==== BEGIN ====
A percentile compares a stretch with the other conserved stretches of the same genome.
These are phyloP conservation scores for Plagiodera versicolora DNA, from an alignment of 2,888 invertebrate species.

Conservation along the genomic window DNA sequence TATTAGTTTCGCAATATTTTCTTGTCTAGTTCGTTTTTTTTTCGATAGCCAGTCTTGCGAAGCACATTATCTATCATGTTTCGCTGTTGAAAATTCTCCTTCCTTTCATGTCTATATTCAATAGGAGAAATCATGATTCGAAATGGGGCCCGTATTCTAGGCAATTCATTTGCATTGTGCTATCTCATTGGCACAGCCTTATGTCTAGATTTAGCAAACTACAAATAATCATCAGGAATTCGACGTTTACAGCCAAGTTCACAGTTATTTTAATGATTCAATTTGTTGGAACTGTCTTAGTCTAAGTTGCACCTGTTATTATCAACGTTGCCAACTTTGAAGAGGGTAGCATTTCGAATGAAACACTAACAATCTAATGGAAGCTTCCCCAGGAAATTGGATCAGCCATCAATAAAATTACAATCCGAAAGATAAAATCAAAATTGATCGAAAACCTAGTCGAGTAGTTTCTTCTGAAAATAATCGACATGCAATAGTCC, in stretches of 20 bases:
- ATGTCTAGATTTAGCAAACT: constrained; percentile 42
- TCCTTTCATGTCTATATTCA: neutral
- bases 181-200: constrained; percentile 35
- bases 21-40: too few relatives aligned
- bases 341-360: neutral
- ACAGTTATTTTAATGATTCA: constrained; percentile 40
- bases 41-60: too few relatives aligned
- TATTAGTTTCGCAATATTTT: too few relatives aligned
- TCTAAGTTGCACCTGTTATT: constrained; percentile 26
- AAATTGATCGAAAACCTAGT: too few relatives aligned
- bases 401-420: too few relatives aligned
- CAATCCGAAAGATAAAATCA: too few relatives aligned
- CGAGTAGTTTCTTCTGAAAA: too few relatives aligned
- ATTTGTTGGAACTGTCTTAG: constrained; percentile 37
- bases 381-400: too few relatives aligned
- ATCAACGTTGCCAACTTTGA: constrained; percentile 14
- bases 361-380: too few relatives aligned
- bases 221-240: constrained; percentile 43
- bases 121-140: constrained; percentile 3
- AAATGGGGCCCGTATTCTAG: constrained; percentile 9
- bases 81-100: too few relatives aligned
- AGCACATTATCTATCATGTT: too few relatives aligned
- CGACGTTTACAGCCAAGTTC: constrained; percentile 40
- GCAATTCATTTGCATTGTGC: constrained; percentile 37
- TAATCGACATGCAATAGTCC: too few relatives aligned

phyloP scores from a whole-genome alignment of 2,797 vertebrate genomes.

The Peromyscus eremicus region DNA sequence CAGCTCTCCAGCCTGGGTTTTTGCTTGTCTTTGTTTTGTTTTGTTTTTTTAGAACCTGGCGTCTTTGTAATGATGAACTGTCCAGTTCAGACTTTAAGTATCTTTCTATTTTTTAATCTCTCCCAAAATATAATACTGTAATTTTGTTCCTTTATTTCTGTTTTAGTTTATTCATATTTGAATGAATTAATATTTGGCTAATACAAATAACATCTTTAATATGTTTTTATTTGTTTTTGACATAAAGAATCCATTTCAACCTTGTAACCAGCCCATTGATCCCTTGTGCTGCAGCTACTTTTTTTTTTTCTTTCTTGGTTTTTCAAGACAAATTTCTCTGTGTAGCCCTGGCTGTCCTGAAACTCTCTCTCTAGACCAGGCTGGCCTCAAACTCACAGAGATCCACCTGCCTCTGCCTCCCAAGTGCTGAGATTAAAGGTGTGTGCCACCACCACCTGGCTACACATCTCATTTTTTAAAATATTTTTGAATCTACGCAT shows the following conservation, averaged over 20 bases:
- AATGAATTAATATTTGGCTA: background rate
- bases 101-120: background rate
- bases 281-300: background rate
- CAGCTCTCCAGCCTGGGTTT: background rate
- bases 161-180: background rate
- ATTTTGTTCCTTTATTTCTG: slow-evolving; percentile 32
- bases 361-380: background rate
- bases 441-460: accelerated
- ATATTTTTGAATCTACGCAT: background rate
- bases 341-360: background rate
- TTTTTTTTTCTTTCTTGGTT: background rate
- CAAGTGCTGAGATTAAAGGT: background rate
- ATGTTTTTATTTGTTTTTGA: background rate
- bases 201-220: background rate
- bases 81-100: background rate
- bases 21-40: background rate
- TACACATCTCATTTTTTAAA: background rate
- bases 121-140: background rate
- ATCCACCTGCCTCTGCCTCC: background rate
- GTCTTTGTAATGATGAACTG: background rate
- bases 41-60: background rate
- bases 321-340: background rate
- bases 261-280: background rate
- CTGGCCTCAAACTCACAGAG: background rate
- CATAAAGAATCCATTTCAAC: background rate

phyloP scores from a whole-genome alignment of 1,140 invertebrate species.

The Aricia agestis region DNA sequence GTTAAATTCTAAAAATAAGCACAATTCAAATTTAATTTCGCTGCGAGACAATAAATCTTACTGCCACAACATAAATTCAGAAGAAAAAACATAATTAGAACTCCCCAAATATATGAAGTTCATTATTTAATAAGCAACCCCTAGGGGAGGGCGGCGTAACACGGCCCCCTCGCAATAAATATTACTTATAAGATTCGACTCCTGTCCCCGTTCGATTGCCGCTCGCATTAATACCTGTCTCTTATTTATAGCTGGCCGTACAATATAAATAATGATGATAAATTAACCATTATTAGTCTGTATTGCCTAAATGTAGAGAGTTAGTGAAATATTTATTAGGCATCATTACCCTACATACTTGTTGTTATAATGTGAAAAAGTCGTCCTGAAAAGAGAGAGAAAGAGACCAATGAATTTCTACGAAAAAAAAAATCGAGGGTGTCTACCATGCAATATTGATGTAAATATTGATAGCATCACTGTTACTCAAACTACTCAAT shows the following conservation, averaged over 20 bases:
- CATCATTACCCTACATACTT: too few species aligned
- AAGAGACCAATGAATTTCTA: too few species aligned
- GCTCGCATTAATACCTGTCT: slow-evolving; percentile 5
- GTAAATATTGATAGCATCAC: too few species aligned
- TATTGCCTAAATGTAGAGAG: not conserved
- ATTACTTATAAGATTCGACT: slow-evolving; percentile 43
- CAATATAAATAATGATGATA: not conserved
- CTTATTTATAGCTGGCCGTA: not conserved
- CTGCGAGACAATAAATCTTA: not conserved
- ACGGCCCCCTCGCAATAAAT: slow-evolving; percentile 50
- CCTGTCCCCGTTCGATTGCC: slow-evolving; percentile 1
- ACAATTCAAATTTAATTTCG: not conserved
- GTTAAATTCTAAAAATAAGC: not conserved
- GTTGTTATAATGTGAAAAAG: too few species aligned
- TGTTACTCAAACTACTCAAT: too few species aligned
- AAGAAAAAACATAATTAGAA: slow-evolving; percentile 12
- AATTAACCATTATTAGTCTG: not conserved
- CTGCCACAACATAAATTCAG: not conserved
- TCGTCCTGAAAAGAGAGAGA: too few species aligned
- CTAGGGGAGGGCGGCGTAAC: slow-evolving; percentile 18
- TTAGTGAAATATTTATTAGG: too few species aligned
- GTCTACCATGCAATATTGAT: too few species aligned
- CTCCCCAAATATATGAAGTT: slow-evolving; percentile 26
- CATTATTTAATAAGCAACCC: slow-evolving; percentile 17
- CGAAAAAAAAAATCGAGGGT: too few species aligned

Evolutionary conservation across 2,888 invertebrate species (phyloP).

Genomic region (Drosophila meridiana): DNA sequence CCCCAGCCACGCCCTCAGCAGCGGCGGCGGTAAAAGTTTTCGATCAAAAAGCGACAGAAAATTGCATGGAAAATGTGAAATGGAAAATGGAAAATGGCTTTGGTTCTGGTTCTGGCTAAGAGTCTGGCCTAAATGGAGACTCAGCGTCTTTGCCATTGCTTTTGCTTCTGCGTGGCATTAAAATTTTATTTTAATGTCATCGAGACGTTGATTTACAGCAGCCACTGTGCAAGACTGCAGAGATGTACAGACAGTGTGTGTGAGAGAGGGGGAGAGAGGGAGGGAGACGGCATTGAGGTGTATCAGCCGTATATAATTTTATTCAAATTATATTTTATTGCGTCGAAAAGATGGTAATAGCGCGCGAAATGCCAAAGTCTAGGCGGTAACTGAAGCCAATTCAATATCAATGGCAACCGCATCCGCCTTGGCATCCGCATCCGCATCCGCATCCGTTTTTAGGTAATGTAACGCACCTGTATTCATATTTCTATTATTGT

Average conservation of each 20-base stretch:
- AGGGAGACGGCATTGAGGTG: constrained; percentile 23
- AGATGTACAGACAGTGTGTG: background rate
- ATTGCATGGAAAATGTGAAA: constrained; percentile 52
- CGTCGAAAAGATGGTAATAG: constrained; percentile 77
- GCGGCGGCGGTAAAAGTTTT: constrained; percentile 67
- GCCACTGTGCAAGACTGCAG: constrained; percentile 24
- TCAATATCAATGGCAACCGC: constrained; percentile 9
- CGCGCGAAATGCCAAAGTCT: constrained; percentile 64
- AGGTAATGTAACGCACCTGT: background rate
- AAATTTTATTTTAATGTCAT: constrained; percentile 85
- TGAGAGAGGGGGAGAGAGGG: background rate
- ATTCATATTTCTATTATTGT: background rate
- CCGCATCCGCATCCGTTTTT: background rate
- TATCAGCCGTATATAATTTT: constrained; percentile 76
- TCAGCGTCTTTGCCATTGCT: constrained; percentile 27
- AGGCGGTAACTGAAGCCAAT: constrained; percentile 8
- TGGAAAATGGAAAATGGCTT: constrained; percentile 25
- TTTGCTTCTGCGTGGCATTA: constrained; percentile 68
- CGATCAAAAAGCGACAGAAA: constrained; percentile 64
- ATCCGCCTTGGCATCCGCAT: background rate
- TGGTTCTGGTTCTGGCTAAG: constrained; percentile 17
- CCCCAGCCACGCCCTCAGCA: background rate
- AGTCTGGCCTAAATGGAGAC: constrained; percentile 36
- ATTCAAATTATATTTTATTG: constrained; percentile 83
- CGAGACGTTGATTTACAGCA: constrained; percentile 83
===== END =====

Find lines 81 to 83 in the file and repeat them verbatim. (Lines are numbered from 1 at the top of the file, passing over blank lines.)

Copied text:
- CATTATTTAATAAGCAACCC: slow-evolving; percentile 17
- CGAAAAAAAAAATCGAGGGT: too few species aligned

Evolutionary conservation across 2,888 invertebrate species (phyloP).